Yet more bench ends beckon and these beguile as well they should. Chanting singers sweetly sound in silence, four in a row; on another a Landsckecht, loosely ribboned loiters ready to work for whosoever wafts coin his way. Headless creatures hunted by the horrid in puritan times are hacked to faceless now, their forms only faring better through lack of subsequent protrusion. And finally, chance a man from China? No – this praying penitent points palms upwards as pigtail pony-like points back; a headdress of more humble times harks in the silence of the stones and tiles.

Let us leave these places now to sleep some more and centuries see out. It saddens me to think them sentinels of a silent age but still they stand and stoutly too, carrying their message to newer people long after I have left these lands and am but dust upon the earth.

In fields which still to me are there

from times when last I walked

I visited them once again to stare

And still to me they talked

Up in the roof space, an old face looks down at Abbotsham

Up in the roof space, an old face looks down at Abbotsham

Bench end Abbotsham

At Abbotsham, one of a number of such designs in other churches in Devon – a man bent double for all time

Primitive face carvings on a bench end at Abbotsham, Devon

Primitive face carvings on a bench end at Abbotsham, Devon

Image of the font at Abbotsham

Wonderfully carved fluted font at Abbotsham, Devon

Image of Death on a bench end at Abbotsham

Death at Abbotsham – the scythe had long since gone although parts of it remain if you look carefully

Image of Death on bench end at Abbotsham church

Here you can see the fuller bench end at Abbotsham, showing the design above Death.

Image of bench end at Abbotsham church showing instruments of the Passion

This image shows craftsmens’ tools carved into a bench end at Abbotsham. These may be connected to the Passion

Image of a bench end at Abbotsham church

Interesting curved forms on a bench end at Abbotsham

Image showing Norman door at High Bickington

The ancient Norman doorway at High Bickington Church, Devon

Image of early bench end at High Bickington Church

This bench end appears to have been cut into pieces – there are two other portions elsewhere in the church

Image of defaced bench end at High Bickington

A damaged bench end, probably defaced in the Puritan period at High Bickington

Image of Another animal bench end at High Bickington

Another damaged animal, headless.

Singers on a bench end at High Bickington

This image shows four singers. The “feathers” emerging from their mouths represent singing.

image of Landscknecht bench end at High Bickington

An image of a renaissance German mercenary or landsknecht. It is interesting that the person who carved this must have travelled abroad.

image of mediaeval carving at High Bickington

This fragment is all that remains of a much larger earlier piece. Nothing else remains at the church

image of The font, High Bickington

This wonderful font has an attractive ropework base and classic early mediaeval decoration.

image of man in pigtail on bench end at High Bickington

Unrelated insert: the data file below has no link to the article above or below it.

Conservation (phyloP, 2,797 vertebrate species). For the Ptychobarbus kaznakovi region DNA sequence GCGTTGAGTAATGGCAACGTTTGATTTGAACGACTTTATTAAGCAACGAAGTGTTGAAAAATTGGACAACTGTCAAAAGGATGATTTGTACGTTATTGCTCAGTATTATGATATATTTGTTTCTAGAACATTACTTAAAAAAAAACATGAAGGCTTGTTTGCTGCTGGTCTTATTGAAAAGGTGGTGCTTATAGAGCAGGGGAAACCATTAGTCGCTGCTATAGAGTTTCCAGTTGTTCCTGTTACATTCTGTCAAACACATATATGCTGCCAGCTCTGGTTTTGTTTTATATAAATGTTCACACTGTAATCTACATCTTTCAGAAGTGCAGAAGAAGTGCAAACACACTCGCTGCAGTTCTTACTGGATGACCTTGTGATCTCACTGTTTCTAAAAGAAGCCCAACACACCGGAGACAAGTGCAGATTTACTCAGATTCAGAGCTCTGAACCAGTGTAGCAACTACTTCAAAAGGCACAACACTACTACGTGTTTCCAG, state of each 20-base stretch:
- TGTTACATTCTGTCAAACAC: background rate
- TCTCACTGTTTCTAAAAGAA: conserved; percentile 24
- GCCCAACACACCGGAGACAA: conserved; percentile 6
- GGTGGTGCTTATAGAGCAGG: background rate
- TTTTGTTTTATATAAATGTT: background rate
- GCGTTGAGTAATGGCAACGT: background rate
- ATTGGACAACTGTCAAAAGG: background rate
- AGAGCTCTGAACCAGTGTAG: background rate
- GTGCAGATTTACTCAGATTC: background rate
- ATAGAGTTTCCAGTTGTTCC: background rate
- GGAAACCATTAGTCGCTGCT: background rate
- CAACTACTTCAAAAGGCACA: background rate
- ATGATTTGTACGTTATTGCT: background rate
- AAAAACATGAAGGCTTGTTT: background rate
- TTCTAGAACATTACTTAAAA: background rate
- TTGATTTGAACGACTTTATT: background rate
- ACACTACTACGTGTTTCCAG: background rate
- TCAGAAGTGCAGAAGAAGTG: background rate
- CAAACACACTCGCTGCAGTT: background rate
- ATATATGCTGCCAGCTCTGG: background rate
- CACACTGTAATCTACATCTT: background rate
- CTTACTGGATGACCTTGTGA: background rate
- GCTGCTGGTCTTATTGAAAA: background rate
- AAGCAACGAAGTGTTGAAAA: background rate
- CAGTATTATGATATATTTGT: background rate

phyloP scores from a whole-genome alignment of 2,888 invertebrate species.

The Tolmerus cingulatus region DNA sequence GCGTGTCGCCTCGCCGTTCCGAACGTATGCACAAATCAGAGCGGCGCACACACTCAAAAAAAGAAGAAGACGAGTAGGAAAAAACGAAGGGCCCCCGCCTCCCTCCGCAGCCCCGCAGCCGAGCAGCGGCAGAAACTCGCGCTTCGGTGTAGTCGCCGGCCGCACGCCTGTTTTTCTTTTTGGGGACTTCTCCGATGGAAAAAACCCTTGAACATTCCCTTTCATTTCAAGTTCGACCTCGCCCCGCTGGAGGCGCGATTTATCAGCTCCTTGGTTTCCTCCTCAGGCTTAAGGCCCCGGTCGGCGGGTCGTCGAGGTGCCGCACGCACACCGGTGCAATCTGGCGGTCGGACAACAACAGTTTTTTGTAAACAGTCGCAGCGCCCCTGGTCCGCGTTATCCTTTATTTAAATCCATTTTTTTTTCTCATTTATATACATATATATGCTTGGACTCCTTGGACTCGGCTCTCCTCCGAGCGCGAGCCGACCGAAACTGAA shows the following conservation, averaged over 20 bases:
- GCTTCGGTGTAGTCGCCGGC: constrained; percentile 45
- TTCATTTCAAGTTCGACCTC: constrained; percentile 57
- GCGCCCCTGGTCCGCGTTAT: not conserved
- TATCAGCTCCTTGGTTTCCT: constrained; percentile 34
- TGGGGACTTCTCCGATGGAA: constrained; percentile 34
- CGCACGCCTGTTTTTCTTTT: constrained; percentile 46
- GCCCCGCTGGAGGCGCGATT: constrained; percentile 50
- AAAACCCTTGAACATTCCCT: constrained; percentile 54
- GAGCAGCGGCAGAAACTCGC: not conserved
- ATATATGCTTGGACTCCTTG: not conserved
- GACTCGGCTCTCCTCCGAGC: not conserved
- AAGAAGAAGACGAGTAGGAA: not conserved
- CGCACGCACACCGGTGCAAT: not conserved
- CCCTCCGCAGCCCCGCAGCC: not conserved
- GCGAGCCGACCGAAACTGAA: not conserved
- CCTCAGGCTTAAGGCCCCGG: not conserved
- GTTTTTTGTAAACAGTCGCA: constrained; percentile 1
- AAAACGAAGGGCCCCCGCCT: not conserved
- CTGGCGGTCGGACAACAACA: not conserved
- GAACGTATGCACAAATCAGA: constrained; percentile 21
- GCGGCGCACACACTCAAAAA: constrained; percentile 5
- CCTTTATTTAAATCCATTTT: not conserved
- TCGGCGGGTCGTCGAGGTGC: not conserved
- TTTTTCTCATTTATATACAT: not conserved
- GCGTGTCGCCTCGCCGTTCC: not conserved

This image is said to represent someone from China but in fact the headdress is late mediaeval.

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Lord Bardolph of Agincourt at Dennington


Image of Dennington Church, Suffolk

Dennington Church, Suffolk. The interior will astonish the visitor

Suffolk, the sandlings and sky. Here Le Gringalet guides me through the greenswards of England along the old road to Southwold and the coast of the German Ocean. Flat land, a fair wind and a festival of flowers dot the roadside as here at Dennington I find myself.

As with so much in my quest, the world has turned and wended a way beyond my comprehension. Yet this old church, charming still stands and chides those who choose to turn their heads to the gods of greed and avarice. And well have the centuries like sentinels kept this saintly place!

Square the tower stands as the squires had seen it built, squatting by stonemasons. The nave, when new, nestled here at the junction of quiet lanes and the glass glistered to all who glimpsed upon its luxury. Let us press inside and see what my eyes had seen in the silence of past sights…

Disappointment is not a word which deigns to dirty the glory herewithin. Light cascades as a carapace of calm onto dark figures dancing before the Greatest Deity. Poppy-headed pews portray people, poets and priests. And monsters, mystical figures and even a mermaid sit silently as you in prayer solemnly contemplate order, place and your own insignificance. 

Science and scepticism stop here now to see the Sciapod. Unusual in these islands, our one-footed friend falls in slumber on sunny days beneath the shadow of his single sole. Here he has lain, forever entombed by the bench-end since the day he was carved in oak by a carpenter skilled. Few who come here know of him yet those who find him scarce forget their fortune in such discovery.

More, too, looms here in this noble nave nestling. An old clock whose clicking has long since ceased to clatter and tell the passing of the days. Oaken chests which once chimed with the chink of tithe moneys given. And now, a great prize indeed: the tomb of Lord Bardolph, maligned in ignorance by the great bard of later years but who, in beauty now, belies a legacy undeserved.